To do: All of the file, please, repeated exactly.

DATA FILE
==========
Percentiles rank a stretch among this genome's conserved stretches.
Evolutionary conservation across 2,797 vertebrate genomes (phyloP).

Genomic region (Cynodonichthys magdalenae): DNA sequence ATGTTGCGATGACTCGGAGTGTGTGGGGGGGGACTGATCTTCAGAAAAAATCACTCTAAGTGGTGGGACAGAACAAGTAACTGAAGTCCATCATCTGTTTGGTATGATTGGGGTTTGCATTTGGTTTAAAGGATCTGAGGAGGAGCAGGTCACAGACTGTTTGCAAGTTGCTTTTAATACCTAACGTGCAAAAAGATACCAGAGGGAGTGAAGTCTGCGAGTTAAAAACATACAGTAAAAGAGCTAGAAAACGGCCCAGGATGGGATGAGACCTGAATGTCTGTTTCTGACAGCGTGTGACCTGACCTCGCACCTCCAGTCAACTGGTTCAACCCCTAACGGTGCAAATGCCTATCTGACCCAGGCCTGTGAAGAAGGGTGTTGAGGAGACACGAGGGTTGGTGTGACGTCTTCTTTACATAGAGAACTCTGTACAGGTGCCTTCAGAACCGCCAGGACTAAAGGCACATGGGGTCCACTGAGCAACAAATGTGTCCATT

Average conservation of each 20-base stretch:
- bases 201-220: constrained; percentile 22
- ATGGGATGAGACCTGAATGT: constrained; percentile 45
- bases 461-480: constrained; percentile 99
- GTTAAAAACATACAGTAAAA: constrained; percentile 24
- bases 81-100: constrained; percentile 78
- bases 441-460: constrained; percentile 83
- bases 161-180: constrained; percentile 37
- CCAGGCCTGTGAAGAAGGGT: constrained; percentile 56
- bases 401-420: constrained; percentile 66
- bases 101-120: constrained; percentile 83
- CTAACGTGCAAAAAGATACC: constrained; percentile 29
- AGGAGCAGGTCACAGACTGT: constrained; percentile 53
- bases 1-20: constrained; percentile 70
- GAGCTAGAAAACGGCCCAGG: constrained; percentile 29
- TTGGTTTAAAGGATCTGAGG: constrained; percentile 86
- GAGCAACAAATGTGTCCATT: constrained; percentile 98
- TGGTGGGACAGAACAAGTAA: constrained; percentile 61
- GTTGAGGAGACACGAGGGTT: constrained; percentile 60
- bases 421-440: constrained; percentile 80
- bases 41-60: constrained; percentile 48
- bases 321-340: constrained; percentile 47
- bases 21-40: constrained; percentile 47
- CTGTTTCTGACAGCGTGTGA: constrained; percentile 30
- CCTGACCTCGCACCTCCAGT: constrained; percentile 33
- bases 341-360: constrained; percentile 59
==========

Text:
Percentiles rank a stretch among this genome's conserved stretches.
Evolutionary conservation across 2,797 vertebrate genomes (phyloP).

Genomic region (Cynodonichthys magdalenae): DNA sequence ATGTTGCGATGACTCGGAGTGTGTGGGGGGGGACTGATCTTCAGAAAAAATCACTCTAAGTGGTGGGACAGAACAAGTAACTGAAGTCCATCATCTGTTTGGTATGATTGGGGTTTGCATTTGGTTTAAAGGATCTGAGGAGGAGCAGGTCACAGACTGTTTGCAAGTTGCTTTTAATACCTAACGTGCAAAAAGATACCAGAGGGAGTGAAGTCTGCGAGTTAAAAACATACAGTAAAAGAGCTAGAAAACGGCCCAGGATGGGATGAGACCTGAATGTCTGTTTCTGACAGCGTGTGACCTGACCTCGCACCTCCAGTCAACTGGTTCAACCCCTAACGGTGCAAATGCCTATCTGACCCAGGCCTGTGAAGAAGGGTGTTGAGGAGACACGAGGGTTGGTGTGACGTCTTCTTTACATAGAGAACTCTGTACAGGTGCCTTCAGAACCGCCAGGACTAAAGGCACATGGGGTCCACTGAGCAACAAATGTGTCCATT

Average conservation of each 20-base stretch:
- bases 201-220: constrained; percentile 22
- ATGGGATGAGACCTGAATGT: constrained; percentile 45
- bases 461-480: constrained; percentile 99
- GTTAAAAACATACAGTAAAA: constrained; percentile 24
- bases 81-100: constrained; percentile 78
- bases 441-460: constrained; percentile 83
- bases 161-180: constrained; percentile 37
- CCAGGCCTGTGAAGAAGGGT: constrained; percentile 56
- bases 401-420: constrained; percentile 66
- bases 101-120: constrained; percentile 83
- CTAACGTGCAAAAAGATACC: constrained; percentile 29
- AGGAGCAGGTCACAGACTGT: constrained; percentile 53
- bases 1-20: constrained; percentile 70
- GAGCTAGAAAACGGCCCAGG: constrained; percentile 29
- TTGGTTTAAAGGATCTGAGG: constrained; percentile 86
- GAGCAACAAATGTGTCCATT: constrained; percentile 98
- TGGTGGGACAGAACAAGTAA: constrained; percentile 61
- GTTGAGGAGACACGAGGGTT: constrained; percentile 60
- bases 421-440: constrained; percentile 80
- bases 41-60: constrained; percentile 48
- bases 321-340: constrained; percentile 47
- bases 21-40: constrained; percentile 47
- CTGTTTCTGACAGCGTGTGA: constrained; percentile 30
- CCTGACCTCGCACCTCCAGT: constrained; percentile 33
- bases 341-360: constrained; percentile 59